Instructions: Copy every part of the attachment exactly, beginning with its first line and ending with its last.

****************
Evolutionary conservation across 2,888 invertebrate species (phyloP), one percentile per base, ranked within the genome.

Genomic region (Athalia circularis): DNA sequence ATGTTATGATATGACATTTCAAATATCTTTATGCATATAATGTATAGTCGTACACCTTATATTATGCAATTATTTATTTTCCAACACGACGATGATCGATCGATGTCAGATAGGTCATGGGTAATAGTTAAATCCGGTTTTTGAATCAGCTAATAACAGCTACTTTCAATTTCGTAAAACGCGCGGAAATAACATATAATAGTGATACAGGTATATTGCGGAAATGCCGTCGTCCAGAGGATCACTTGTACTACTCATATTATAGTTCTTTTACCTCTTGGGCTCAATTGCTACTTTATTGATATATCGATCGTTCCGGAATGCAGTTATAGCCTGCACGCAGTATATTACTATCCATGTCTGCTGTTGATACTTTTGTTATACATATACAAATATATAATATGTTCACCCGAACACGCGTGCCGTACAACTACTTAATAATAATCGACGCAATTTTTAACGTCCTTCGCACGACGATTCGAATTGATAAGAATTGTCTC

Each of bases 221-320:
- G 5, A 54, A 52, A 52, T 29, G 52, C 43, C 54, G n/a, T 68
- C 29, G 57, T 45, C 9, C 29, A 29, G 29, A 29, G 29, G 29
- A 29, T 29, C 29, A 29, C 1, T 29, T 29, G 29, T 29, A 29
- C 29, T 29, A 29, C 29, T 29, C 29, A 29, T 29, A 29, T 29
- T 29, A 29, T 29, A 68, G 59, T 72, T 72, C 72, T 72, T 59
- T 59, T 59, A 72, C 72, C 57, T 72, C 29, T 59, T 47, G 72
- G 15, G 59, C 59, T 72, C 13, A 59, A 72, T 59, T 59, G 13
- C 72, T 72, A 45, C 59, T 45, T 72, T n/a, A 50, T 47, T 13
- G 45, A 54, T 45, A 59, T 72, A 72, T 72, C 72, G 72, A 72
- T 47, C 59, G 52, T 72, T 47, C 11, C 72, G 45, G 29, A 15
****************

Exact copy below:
Evolutionary conservation across 2,888 invertebrate species (phyloP), one percentile per base, ranked within the genome.

Genomic region (Athalia circularis): DNA sequence ATGTTATGATATGACATTTCAAATATCTTTATGCATATAATGTATAGTCGTACACCTTATATTATGCAATTATTTATTTTCCAACACGACGATGATCGATCGATGTCAGATAGGTCATGGGTAATAGTTAAATCCGGTTTTTGAATCAGCTAATAACAGCTACTTTCAATTTCGTAAAACGCGCGGAAATAACATATAATAGTGATACAGGTATATTGCGGAAATGCCGTCGTCCAGAGGATCACTTGTACTACTCATATTATAGTTCTTTTACCTCTTGGGCTCAATTGCTACTTTATTGATATATCGATCGTTCCGGAATGCAGTTATAGCCTGCACGCAGTATATTACTATCCATGTCTGCTGTTGATACTTTTGTTATACATATACAAATATATAATATGTTCACCCGAACACGCGTGCCGTACAACTACTTAATAATAATCGACGCAATTTTTAACGTCCTTCGCACGACGATTCGAATTGATAAGAATTGTCTC

Each of bases 221-320:
- G 5, A 54, A 52, A 52, T 29, G 52, C 43, C 54, G n/a, T 68
- C 29, G 57, T 45, C 9, C 29, A 29, G 29, A 29, G 29, G 29
- A 29, T 29, C 29, A 29, C 1, T 29, T 29, G 29, T 29, A 29
- C 29, T 29, A 29, C 29, T 29, C 29, A 29, T 29, A 29, T 29
- T 29, A 29, T 29, A 68, G 59, T 72, T 72, C 72, T 72, T 59
- T 59, T 59, A 72, C 72, C 57, T 72, C 29, T 59, T 47, G 72
- G 15, G 59, C 59, T 72, C 13, A 59, A 72, T 59, T 59, G 13
- C 72, T 72, A 45, C 59, T 45, T 72, T n/a, A 50, T 47, T 13
- G 45, A 54, T 45, A 59, T 72, A 72, T 72, C 72, G 72, A 72
- T 47, C 59, G 52, T 72, T 47, C 11, C 72, G 45, G 29, A 15